Amrita or Amrit (Sanskrit: अमृत; IAST: amṛta) is a Sanskrit word that literally means "immortality", and is often referred to in texts as nectar. The word's earliest occurrence is in the Rigveda where it is one of several synonyms of soma, the drink which confers immortality upon the gods. While it is unrelated etymologically to the Greek ambrosia, it carries the same meaning. It has various significances in different Dharmic Traditions.
Amrita is repeatedly referred to as the drink of the gods, which grants them immortality.
Amrita features in the "ocean-churning" (Sanskrit: Samudra manthan) legend. It describes how the gods, because of a curse from the sage Durvasa, begin to lose their immortality. Assisted by their mortal enemies the asuras, they churn the ocean (which was made of milk in those days) and create (among other wonderful things) amrita, the nectar of immortality.
In yogic philosophy (see yoga, Hindu philosophy) amrita is a fluid that can flow from the pituitary gland down the throat in deep states of meditation. It is considered quite a boon: some yogic texts say that one drop is enough to conquer death and achieve immortality.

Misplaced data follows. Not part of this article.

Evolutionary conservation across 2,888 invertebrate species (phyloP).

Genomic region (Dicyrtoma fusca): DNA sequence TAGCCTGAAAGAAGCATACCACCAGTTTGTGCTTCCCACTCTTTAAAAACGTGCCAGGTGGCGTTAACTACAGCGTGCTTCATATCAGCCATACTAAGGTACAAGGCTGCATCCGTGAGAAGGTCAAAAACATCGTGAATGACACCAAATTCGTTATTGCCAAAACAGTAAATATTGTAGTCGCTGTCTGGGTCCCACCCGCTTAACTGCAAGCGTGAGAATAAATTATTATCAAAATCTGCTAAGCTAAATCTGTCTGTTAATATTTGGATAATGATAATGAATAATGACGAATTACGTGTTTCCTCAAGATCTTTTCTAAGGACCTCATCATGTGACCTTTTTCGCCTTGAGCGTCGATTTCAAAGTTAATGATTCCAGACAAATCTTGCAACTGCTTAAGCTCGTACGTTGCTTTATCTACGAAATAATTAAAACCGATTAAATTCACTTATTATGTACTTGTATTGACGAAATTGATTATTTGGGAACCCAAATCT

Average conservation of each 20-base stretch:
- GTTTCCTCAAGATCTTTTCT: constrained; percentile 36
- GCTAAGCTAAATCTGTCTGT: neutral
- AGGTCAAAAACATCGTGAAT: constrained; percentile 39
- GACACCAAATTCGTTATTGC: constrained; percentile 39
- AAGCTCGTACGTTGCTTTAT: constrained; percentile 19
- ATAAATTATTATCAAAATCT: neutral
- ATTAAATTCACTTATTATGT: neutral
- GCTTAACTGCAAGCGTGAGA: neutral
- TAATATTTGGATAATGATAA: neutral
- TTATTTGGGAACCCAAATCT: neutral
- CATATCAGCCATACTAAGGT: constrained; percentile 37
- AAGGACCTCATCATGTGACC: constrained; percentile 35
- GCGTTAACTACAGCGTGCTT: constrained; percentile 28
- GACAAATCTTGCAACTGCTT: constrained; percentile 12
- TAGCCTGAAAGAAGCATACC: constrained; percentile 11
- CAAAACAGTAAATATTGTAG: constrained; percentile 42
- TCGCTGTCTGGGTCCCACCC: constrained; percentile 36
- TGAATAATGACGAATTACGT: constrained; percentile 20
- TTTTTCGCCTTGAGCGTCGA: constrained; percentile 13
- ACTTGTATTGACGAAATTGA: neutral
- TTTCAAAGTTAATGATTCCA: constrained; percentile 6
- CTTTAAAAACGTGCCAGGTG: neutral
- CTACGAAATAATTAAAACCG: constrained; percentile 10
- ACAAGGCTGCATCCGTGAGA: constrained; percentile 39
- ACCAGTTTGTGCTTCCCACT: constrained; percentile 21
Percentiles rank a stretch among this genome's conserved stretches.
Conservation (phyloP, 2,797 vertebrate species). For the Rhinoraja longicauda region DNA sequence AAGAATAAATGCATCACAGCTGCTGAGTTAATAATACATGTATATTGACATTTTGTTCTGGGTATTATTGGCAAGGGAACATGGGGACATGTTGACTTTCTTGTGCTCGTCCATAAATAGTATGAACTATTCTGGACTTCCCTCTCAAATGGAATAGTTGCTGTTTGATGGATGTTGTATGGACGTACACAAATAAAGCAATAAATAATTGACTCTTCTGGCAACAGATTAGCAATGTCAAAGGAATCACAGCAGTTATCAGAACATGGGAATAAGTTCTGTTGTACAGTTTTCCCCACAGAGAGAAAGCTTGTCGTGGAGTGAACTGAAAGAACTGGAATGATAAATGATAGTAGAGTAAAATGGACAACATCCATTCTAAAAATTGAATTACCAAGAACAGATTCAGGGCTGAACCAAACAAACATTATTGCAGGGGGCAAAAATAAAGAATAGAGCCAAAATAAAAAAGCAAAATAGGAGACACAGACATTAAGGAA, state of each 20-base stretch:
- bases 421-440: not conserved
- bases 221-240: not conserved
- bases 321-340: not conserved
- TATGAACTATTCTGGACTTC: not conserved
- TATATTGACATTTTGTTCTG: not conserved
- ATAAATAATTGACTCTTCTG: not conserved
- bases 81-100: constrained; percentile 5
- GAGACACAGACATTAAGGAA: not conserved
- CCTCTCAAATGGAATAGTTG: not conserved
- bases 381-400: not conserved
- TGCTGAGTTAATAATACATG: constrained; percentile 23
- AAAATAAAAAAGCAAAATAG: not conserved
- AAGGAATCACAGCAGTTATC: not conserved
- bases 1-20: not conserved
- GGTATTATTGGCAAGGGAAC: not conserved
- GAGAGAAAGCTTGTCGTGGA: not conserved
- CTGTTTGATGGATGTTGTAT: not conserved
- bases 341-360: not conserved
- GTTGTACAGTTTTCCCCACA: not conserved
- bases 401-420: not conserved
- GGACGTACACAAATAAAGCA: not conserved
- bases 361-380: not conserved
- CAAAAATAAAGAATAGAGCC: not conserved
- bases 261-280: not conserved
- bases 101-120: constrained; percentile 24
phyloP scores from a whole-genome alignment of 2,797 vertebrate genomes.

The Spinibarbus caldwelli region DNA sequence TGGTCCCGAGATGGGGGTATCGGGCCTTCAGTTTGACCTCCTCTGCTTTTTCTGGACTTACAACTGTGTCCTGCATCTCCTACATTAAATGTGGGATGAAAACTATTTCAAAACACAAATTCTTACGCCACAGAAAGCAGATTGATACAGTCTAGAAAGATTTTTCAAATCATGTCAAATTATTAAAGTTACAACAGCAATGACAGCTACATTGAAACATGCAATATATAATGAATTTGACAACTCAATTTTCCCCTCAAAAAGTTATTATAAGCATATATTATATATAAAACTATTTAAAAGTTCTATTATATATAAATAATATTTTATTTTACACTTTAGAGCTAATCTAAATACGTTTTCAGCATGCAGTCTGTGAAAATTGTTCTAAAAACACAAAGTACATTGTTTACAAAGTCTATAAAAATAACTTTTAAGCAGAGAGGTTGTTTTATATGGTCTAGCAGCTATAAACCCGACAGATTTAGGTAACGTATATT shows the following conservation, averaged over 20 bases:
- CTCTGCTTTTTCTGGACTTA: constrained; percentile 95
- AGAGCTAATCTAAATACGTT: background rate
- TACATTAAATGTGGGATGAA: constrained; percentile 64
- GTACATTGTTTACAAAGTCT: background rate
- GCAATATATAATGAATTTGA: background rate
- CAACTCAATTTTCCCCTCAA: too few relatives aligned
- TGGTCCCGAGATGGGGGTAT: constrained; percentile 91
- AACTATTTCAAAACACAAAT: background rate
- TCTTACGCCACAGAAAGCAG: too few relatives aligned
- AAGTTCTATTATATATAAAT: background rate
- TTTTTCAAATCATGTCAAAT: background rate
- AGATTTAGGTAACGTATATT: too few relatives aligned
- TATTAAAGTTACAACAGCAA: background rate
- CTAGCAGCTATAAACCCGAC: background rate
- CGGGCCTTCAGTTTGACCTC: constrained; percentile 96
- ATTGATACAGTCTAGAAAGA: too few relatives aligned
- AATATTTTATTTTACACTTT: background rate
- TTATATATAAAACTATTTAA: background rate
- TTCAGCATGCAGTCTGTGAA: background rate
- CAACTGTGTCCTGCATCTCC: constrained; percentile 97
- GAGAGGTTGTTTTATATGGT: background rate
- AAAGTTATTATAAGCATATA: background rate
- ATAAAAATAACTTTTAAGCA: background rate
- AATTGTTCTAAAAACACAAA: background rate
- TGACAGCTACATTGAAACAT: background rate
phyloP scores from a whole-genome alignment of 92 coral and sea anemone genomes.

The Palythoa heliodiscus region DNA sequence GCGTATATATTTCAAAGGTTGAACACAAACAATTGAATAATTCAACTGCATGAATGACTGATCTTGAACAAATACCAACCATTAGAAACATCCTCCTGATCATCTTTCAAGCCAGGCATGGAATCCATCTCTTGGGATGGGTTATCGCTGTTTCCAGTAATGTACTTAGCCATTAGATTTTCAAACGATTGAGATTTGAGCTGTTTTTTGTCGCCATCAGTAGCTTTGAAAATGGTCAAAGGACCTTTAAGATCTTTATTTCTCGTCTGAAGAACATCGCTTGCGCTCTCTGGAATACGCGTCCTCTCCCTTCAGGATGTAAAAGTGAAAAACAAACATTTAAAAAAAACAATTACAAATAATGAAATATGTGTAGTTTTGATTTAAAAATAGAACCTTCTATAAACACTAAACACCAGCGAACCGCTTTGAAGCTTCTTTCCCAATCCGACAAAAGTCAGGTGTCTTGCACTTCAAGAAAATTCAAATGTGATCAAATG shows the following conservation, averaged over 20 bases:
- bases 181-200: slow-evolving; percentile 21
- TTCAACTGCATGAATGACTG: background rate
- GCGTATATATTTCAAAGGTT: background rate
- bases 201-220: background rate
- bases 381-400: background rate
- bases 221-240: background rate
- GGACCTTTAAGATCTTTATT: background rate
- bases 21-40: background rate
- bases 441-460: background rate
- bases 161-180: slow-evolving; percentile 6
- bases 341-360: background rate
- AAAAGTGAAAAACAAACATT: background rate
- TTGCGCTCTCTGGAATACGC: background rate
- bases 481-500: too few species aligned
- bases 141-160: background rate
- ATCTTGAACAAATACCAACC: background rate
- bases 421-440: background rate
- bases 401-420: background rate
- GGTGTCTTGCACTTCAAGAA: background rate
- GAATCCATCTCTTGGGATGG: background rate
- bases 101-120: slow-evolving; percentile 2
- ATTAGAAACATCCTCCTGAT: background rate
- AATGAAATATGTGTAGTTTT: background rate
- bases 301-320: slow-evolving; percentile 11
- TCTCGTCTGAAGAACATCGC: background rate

"Amrit" is also a common Hindu first name for men; the feminine is "Amritā".
Amrit (Punjabi: ਅੰਮ੍ਰਿਤ) is the name of the holy water used in the baptism ceremony (known as Amrit Sanskar or Amrit Chhakhna by the Sikhs). This ceremony is observed to initiate the Sikhs into the Khalsa brotherhood. The ceremony requires the drinking of the Amrit. This water is created by mixing a number of soluble ingredients, including sugar, and is then rolled with a khanda (a type of knife) with the accompaniment of scriptural recitation of five sacred Banis (chants). This Amrit is also referred to God's name as a nectar which is obtained through Guru's word, as in the following example of page 119 of Sri Guru Granth Sahib. Chanting God's name during Amrit Sanskar or Amrit Chakna uplifts a persons' physical and spiritual consciousness to a state of immortality.
ਅੰਮ੍ਰਿਤ ਸਬਦੁ ਅੰਮ੍ਰਿਤ ਹਰਿ ਬਾਣੀ ॥ अम्रित सबदु अम्रित हरि बाणी ॥ Amriṯ sabaḏ amriṯ har baṇī. The Shabad is Amrit; the Lord's Bani is Amrit.
ਸਤਿਗੁਰਿ ਸੇਵਿਐ ਰਿਦੈ ਸਮਾਣੀ ॥ सतिगुरि सेविऐ रिदै समाणी ॥ Saṯgur sevi▫ai riḏai samāṇī. Serving the True Guru, it permeates the heart.
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